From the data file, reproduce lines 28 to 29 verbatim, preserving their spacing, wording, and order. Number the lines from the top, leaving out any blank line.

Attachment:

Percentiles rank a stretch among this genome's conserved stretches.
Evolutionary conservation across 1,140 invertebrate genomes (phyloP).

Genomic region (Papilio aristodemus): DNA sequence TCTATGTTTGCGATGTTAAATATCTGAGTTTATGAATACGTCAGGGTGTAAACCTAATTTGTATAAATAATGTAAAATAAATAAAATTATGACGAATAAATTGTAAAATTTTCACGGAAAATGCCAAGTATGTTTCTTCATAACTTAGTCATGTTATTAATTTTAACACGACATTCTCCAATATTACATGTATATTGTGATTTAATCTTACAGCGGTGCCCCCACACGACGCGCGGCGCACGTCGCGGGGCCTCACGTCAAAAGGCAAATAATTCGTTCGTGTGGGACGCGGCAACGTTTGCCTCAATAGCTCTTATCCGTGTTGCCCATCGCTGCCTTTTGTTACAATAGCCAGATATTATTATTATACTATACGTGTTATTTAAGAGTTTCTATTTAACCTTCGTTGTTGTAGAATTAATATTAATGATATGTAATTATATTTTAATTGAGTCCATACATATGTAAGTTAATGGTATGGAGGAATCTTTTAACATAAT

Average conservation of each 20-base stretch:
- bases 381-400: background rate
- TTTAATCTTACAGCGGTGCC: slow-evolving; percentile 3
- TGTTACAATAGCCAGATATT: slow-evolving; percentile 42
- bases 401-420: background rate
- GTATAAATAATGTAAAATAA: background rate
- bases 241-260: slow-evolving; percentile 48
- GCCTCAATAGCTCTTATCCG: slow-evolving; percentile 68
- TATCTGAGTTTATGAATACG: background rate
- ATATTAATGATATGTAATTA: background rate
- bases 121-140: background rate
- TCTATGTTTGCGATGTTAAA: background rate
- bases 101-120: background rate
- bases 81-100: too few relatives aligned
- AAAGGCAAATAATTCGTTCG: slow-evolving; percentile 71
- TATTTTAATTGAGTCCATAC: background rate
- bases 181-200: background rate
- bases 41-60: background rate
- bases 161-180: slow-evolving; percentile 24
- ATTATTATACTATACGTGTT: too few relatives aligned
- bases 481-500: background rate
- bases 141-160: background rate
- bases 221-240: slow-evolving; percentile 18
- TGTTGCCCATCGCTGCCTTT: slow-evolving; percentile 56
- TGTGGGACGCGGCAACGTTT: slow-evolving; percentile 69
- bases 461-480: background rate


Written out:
- TGTGGGACGCGGCAACGTTT: slow-evolving; percentile 69
- bases 461-480: background rate